'Netanyahu's election - a return to extreme right'
Photo: AP
'A government without Livni means trouble'
Photo: Reuters

Arab world warns of 'government of war'

Major Arab newspapers follow Israeli coalition talks with concern, predicting series of clashes, small battles ahead of primary war against Iran. Senior Palestinian officials tells Ynet government without Kadima will be 'a sure recipe for trouble'

The Palestinians and Arab countries fear the establishment of an Israeli government which will not include the Kadima party, senior Palestinian Authority officials told Ynet on Sunday after discussing the matter with many sources in the Arab world.


Arab newspapers are also warning of Likud Chairman Benjamin Netanyahu's "government of war", which will not put the peace process at the top of its priorities.


According to the source, the Arab world understands that a right-wing government means diplomatic paralysis, and this may bring an end to the Arab peace initiative and increase the chances for another wave of violence in the region.


The sources said that the Jordanians' main fear is that an escalation in the diplomatic and security-related situation will increase the flow of Palestinians to the kingdom.


The Jordanian palace has recently toughened its policy in regards to the passage of Palestinians into Jordan, and in light of a right-wing government which may lead to a diplomatic deadlock and destabilize the situation in the West Bank – Amman fears that the Palestinians will increase their pressure to raise the quota of entry permits.


Tensions are also high on Israel's southern border. According to Palestinian sources, Egypt understands that a government which would only include Kadima will not be able to do much, while a rightist government will not do a thing on the diplomatic level and will only complicate the situation. Therefore, the desired formula is a government in which Kadima will play a key role.


"The Egyptians don’t want to think about a government which Kadima or the Labor Party will not take part in. They view a government without Kadima and Labor as a sure recipe for trouble. (Kadima Chairwoman Tzipi) Livni must be in there," one of the Palestinian sources said.


Series of wars and clashes

In any event, the region is closely following the coalition negotiations in Israel. Shortly after President Shimon Peres tasked the Likud chairman with forming the new government, the Arab world has already begun voicing its well known opinion about such a government.


One of the prominent opinions voices was the editorial of the London-based Arabic-language al-Quds al-Arabi newspaper, which is not one of the supporters of Zionism.


Doves of peace hide Israeli tank (al-Quds al-Arabi)


"The Israeli president's decision to task the Likud leader with forming the new Israeli government means a return of the extreme Right to the decision making arena and taking a new road which may lead to a series of wars and clashes in the region," the newspaper wrote under the title, "The Netanyahu government – a warning bell to the Arabs."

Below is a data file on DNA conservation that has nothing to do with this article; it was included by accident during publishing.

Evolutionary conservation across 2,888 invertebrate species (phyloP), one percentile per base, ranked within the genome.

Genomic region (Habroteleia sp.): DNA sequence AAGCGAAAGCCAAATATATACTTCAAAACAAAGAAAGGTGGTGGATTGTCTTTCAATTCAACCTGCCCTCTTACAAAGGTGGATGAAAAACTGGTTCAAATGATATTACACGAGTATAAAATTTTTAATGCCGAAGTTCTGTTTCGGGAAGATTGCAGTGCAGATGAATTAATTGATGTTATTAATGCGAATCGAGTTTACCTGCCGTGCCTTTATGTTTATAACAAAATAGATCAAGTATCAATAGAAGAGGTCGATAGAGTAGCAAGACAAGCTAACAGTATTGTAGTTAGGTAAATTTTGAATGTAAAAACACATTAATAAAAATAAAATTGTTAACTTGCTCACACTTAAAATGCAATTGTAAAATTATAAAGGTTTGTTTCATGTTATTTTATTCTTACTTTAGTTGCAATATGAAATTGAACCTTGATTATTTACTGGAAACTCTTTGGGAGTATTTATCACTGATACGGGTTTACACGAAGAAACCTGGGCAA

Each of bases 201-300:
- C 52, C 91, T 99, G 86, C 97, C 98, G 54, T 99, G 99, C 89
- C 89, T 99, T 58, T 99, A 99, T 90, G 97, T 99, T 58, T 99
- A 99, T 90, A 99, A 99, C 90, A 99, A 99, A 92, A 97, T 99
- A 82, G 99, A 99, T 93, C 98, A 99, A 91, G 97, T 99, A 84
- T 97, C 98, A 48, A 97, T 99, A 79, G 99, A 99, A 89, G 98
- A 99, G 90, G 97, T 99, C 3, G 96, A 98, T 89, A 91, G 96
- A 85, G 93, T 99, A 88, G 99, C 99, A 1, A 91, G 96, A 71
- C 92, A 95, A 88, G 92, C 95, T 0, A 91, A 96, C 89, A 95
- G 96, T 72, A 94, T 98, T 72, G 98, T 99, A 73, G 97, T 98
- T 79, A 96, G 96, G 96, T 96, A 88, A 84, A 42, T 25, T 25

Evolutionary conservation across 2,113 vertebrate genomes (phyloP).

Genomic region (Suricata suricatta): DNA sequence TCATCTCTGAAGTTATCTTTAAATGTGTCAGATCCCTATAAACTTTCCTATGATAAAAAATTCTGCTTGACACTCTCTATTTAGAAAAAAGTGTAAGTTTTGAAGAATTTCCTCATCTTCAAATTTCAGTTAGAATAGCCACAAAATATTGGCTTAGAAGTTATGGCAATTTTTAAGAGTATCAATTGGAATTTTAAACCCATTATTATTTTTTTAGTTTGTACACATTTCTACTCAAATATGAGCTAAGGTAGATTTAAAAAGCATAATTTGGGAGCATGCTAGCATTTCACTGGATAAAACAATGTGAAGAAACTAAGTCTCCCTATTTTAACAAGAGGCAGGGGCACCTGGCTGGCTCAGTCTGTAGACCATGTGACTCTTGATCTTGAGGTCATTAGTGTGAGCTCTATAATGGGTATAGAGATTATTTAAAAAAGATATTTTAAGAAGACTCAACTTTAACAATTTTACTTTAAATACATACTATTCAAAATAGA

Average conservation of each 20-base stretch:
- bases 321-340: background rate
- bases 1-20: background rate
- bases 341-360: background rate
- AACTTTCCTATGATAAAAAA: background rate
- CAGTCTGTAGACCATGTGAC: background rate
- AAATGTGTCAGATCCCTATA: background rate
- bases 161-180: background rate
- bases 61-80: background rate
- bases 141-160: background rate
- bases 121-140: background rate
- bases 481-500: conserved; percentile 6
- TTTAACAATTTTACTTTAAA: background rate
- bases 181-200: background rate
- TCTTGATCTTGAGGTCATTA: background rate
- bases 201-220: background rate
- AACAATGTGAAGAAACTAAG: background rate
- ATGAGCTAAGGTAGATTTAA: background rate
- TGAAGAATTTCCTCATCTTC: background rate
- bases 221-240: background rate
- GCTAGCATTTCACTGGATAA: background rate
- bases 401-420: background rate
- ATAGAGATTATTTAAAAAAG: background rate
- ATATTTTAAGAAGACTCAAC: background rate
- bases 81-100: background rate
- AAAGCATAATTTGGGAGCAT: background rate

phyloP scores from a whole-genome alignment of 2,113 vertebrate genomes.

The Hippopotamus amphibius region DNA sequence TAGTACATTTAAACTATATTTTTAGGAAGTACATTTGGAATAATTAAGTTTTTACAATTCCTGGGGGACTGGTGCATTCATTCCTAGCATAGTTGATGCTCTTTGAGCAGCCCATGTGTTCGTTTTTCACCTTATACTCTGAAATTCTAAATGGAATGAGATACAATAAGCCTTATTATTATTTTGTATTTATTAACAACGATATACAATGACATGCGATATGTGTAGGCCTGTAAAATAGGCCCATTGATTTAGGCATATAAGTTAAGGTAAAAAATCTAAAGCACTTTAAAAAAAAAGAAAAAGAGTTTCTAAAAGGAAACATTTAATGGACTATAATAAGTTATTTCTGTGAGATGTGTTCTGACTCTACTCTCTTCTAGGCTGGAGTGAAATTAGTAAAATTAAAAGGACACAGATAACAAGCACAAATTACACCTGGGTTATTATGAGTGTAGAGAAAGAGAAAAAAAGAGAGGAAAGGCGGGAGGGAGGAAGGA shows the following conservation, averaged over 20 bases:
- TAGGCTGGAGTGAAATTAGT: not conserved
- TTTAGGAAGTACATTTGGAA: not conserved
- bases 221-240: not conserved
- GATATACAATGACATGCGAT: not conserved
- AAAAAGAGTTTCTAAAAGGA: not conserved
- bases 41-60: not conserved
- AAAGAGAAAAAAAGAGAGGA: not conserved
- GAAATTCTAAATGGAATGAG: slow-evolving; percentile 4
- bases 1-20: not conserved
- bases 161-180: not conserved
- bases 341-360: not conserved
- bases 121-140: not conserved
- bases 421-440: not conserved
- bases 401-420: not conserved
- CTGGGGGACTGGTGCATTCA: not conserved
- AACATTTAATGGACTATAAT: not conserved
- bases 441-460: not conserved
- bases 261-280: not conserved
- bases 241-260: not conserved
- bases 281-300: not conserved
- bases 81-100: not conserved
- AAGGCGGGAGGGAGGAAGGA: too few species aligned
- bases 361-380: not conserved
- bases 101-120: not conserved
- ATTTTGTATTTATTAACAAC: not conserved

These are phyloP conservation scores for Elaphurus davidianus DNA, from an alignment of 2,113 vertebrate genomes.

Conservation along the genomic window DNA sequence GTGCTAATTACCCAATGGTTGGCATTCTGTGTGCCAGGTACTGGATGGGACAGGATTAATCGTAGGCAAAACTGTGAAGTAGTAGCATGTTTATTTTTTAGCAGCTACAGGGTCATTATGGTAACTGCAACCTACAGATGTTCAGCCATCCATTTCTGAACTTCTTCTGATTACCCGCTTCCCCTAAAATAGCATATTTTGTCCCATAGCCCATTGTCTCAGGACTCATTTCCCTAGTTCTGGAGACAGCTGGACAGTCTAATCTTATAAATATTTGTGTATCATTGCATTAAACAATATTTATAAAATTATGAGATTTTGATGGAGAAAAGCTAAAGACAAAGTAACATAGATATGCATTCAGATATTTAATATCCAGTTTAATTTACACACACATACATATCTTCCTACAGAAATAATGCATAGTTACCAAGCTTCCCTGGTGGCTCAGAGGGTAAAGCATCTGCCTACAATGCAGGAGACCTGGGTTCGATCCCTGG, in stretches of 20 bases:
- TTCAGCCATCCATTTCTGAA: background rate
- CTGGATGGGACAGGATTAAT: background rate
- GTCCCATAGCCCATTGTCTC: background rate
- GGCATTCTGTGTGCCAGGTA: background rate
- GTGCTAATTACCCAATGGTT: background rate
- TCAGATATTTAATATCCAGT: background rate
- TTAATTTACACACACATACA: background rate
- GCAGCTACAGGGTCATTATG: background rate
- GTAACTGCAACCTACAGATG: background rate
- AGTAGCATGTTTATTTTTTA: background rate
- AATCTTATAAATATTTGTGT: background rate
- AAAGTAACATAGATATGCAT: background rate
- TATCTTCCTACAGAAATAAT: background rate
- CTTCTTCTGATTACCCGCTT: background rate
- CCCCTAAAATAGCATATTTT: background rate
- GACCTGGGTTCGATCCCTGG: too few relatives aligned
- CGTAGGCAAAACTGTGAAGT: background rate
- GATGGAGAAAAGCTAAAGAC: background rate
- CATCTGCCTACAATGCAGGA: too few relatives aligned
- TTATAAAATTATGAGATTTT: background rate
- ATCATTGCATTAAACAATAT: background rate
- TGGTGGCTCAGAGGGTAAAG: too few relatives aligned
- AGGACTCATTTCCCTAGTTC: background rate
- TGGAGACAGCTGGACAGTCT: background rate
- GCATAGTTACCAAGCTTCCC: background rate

"The peace process in its previous form, which took place for the past five years at least, may be the first victim of this appointment, as Netanyahu strongly objected to the Oslo Accords and to the second round of negotiations in Camp David, and still opposes a two-state solution. In addition, his party's platform, based on which he received 27 Knesset seats, includes no sign of a withdrawal from the occupied Golan Heights."


The editorial referred to a Likud-led government as a "government of war".


"Netanyahu sought to form a national unity government which would include the Kadima and Labor parties alongside the bloc he heads in favor of the interest of Israel and its people, and has defined Iran and its nuclear plan as the main danger threatening the country. This means a government of war rather than a government of peace."


Netanyahu's drums

The paper went on to warn against Netanyahu's promises "to crush the Hamas movement, destroy Iran's nuclear program and Hizbullah," plans which are supported by the right-wing parties.


"The drumming on the drums of war against Iran may be the main problem at the top of the next Netanyahu government's list of priorities, and therefore we should expect 'small wars' which may precede this primary war, such as a the launching of a new aggression against the Gaza Strip with the hopes of achieving what the latest war failed to accomplish. In other words, destroying Hamas and the other Palestinian resistance factions."


Which party will charge the Israeli rifle – Labor, Kadima, Likud or Yisrael Beiteinu? (London-based al-Sharq al-Awsat, February 21)


The London-based Arabic-language al-Sharq al-Awsat newspaper also informed its readers on Saturday that the peace process was not at the top of Netanyahu's list of priorities.


"Netanyahu's plan: The Iranian threat, the financial crisis, and only later – the peace process," the article's title said.


Egypt's state-run al-Ahram daily declared that "Israel is leaning to the extreme right. It chose to turn to the most radical form of the Right, after Israeli President Shimon Peres officially stated that he has tasked Benjamin Netanyahu, the leader of the rightist Likud party, with forming the new government, which would include his radical ally at least, Yisrael Beiteinu Chairman Avigdor Lieberman.


"Simultaneously, Kadima Chairwoman Tzipi Livni, who won the February 10 elections, chose to remain in the opposition with Labor Party leader Ehud Barak, after the two rejected the possibility of working under Netanyahu and Lieberman."


Roee Nahmias contributed to this report


פרסום ראשון: 02.22.09, 13:15
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